Gregory A. Petsko is the Arthur J. Mahon Professor of Neurology and Neuroscience and director of the Helen and Robert Appel Alzheimer's Disease Research Institute at Weill Cornell Medical College in New York City. Petsko served as chair of the National Academies’ Committee to Review the State of Postdoctoral Experience in Scientists and Engineers, which yesterday issued The Postdoctoral Experience Revisited, the sequel to the seminal 2000 report, Enhancing the Postdoctoral Experience for Scientists and Engineers.
Science Careers asked Petsko about the new report, its recommendations, and how they might be implemented in an interview conducted by e-mail. You can read Science Careers’ summary of the report here. This interview has been edited for brevity and clarity.
We CANNOT, in my opinion, train too many STEM Ph.D.s.
Q: What are the most important changes the committee found in the situation of postdocs since Enhancing the Postdoctoral Experience was published in 2000?
A: The most important change is that there hasn’t been enough change. Some institutions implemented some of the recommendations of the 2000 report, but not enough did enough. Moreover, the culture of the profession is not the same in 2015 as it was in 2000. Jobs are scarcer, funding is much harder to get, the pressure to publish in certain places is higher, and the bar for such publications is much higher. This has increased the level of anxiety of principal investigators as well as postdocs and contributed to an increase in hiring of postdocs, longer postdoc periods, and less time for mentoring and training.
Q: The Ph.D. is excellent training for many different kinds of jobs, it is suggested, but the postdoc is specifically for training researchers. Is that a fair reading?
A: Exactly. We are not training too many Ph.D.s. We CANNOT, in my opinion, train too many STEM [science, technology, engineering, and math] Ph.D.s. It’s an ideal preparation for a technologically sophisticated, rapidly changing world. But we can have too many people just defaulting into postdoc positions who don’t need to do so—and we do.
Q: If postdoc training is advanced research training, does that mean there should be at least a rough equivalence between the number of postdocs trained and the number of research positions available?
A: Maybe, but that’s not for us to say. Different fields and different classes of employers need to figure out how many trained people they need and at what level of training. As I said in my Boston Globe interview, fields ought to be having those conversations. But it’s certainly true that in a properly functioning labor market, there would be more of an equivalence than there is now.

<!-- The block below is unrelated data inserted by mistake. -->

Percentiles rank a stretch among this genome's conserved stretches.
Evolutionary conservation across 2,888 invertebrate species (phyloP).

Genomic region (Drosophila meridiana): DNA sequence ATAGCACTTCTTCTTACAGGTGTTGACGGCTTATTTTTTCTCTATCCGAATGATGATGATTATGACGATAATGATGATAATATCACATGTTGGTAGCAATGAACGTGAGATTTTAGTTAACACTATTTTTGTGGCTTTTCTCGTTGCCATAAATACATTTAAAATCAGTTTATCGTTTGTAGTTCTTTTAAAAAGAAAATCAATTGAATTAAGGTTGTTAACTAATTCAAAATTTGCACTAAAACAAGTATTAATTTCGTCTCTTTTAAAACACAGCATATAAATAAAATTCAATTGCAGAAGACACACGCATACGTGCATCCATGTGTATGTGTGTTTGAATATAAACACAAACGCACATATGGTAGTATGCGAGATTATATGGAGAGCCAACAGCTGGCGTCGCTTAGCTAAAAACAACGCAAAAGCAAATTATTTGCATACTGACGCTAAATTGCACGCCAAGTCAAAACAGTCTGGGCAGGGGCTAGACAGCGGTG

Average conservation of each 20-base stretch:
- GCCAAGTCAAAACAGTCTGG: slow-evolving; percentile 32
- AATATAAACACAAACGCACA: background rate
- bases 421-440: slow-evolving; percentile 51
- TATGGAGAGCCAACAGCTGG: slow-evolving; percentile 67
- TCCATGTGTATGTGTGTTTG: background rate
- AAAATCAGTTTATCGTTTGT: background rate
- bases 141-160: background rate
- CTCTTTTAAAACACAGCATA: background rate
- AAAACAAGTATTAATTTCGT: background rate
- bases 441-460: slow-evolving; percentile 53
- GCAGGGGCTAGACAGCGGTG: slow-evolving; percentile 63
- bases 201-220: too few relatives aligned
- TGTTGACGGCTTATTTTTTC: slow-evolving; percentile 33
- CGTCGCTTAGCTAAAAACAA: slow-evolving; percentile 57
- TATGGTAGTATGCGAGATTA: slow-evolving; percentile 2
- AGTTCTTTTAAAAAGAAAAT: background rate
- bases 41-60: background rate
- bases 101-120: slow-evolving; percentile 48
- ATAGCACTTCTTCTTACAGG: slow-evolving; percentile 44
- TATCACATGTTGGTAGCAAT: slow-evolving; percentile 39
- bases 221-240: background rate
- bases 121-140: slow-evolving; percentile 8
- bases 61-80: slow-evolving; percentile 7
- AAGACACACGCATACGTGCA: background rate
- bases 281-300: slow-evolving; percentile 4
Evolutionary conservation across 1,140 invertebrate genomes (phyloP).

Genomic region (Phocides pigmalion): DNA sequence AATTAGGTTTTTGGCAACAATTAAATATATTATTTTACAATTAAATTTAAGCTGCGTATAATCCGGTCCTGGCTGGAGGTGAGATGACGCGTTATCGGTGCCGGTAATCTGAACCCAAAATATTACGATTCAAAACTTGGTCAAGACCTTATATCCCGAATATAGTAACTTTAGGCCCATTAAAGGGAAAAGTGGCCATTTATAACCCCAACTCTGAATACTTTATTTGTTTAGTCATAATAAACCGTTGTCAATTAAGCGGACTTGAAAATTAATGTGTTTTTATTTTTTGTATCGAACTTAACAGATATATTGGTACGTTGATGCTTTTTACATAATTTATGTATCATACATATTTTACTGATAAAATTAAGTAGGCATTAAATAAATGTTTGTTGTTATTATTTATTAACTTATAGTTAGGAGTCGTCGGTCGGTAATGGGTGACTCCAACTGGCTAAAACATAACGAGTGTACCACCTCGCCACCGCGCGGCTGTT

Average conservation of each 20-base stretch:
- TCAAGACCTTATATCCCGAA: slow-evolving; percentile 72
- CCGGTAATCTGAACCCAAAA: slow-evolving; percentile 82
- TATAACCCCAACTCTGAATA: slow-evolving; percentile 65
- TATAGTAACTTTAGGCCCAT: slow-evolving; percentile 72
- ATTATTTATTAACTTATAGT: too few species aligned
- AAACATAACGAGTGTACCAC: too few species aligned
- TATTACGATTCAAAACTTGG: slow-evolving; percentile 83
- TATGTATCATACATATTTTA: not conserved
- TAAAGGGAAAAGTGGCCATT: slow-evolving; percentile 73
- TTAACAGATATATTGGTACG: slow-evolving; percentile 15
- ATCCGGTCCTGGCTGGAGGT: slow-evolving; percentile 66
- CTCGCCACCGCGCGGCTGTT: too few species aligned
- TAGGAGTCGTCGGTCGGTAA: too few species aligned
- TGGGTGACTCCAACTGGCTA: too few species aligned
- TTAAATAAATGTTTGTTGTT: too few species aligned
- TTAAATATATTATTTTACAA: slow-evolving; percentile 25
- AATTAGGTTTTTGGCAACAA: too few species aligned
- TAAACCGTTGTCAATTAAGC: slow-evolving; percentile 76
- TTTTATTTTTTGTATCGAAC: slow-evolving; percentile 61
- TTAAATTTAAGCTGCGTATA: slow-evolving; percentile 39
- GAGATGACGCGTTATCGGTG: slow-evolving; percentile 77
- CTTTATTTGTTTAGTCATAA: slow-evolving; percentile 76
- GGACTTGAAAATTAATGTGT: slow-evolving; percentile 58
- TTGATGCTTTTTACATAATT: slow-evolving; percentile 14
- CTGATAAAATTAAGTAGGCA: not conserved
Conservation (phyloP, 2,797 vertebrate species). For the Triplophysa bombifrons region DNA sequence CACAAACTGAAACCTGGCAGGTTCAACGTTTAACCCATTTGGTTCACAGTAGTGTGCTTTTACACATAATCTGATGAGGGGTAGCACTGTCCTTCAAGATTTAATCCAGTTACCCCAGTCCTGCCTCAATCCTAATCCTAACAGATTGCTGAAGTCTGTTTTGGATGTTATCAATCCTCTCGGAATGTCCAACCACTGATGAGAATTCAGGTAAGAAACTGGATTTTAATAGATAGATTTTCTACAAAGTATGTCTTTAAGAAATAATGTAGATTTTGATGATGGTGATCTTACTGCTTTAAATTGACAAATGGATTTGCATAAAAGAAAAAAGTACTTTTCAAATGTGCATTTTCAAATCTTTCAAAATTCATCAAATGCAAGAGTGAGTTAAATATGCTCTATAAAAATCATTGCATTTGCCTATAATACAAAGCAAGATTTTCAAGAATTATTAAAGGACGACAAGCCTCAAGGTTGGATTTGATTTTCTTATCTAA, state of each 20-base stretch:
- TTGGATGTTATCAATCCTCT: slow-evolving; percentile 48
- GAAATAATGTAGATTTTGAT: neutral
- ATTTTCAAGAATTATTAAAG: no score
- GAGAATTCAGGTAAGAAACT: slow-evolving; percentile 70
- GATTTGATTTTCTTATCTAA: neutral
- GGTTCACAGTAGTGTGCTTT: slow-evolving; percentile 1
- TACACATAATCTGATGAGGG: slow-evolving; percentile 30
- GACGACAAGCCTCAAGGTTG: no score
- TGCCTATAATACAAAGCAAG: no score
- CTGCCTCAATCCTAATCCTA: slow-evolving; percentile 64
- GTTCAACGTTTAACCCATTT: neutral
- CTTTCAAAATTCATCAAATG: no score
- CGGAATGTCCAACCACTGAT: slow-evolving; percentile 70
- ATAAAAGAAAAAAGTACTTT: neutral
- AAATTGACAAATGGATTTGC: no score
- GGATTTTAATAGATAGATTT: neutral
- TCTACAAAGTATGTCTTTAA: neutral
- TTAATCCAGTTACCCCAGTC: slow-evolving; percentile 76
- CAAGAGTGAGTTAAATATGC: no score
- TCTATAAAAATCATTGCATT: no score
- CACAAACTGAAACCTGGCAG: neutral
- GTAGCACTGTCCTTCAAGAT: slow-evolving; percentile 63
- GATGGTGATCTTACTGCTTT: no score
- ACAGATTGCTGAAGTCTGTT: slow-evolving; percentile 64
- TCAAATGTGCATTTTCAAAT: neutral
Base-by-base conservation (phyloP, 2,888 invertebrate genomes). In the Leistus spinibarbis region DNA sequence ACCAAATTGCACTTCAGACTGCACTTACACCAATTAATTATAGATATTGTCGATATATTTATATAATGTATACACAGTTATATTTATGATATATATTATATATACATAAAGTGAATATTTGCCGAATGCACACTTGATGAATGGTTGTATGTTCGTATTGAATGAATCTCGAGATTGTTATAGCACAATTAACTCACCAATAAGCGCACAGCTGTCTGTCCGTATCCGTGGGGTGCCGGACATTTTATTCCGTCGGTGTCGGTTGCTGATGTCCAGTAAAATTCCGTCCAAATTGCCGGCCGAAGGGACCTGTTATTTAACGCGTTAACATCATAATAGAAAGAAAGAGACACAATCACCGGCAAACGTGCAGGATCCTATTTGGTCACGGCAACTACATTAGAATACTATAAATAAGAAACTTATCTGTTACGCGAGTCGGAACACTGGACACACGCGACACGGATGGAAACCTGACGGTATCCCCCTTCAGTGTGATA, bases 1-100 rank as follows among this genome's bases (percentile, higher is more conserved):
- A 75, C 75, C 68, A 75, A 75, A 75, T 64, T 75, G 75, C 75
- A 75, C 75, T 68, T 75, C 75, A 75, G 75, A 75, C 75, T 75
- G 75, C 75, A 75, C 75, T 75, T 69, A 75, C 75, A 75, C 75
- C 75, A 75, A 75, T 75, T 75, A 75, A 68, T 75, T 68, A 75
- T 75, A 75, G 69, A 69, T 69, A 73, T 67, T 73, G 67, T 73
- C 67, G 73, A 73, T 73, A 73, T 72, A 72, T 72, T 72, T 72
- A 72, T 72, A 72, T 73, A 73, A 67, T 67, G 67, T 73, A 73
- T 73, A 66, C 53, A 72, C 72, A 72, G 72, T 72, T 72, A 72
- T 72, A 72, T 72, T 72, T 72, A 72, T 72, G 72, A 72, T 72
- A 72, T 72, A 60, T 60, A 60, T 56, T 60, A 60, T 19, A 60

Q: Any ideas about how that might be achieved?
A: It’s hard. If the conclusion is the number has to go down then because we don’t have a proper market, we have to look at what is setting the number and manipulate that. Right now, the amount of grant money available for postdoctoral salaries is largely determining the number of available postdoc positions. If we want fewer of those, the simplest way to do that is to raise the minimum postdoctoral salary, thereby reducing demand until supply and demand are more nearly equal. I’m hoping all funders will look at that seriously.
We can and should also attack the supply side. If we give grad students proper career information early, fewer of them should default into postdoc positions. I think this approach actually is more likely to get implemented widely.
Q: We’ve been hearing, mainly in the context of discussion of the recent Proceedings of the National Academy of Sciences article by Bruce Alberts et al., that not everyone is convinced that the status quo isn’t working. If I’m a senior scientist with a lab full of affordable, highly productive postdocs, I might not think things are all that bad.
A: And they might not be—for you. But this isn’t about you; it’s about the people you are supposed to be training and what happens to them and to other young scientists. There are more things in heaven and on Earth than may be dreamt of in your philosophies.
Q: Furthermore—correct me if I’m wrong—these recommendations are in many ways similar to those made by the 2000 committee.
A: Somewhat, yes. I think we are more candid, frankly, and more precise in defining what the various stakeholders need to do.
Q: How do we make it happen this time?
A: Well, the Bible says the seeds have to fall on fertile ground. I think the ground is more fertile for change now than it was in 2000. 2000 was just at the end of the doubling, and people were fat and complacent. We’ve had 10 lean years now, and no end in sight, and I think that ought to make people more aware that the present system is unsustainable and give them more of an appetite for change. But as I said, I also think it helps that we have laid out very explicitly what the different groups, from the postdocs themselves to the funding agencies, need to do.
Q: Are you hopeful?
A: I’m always hopeful. “Hope,” as Emily Dickinson wrote, “is the thing with feathers - / That perches in the soul - / And sings the tunes without the words - / And never stops- at all.”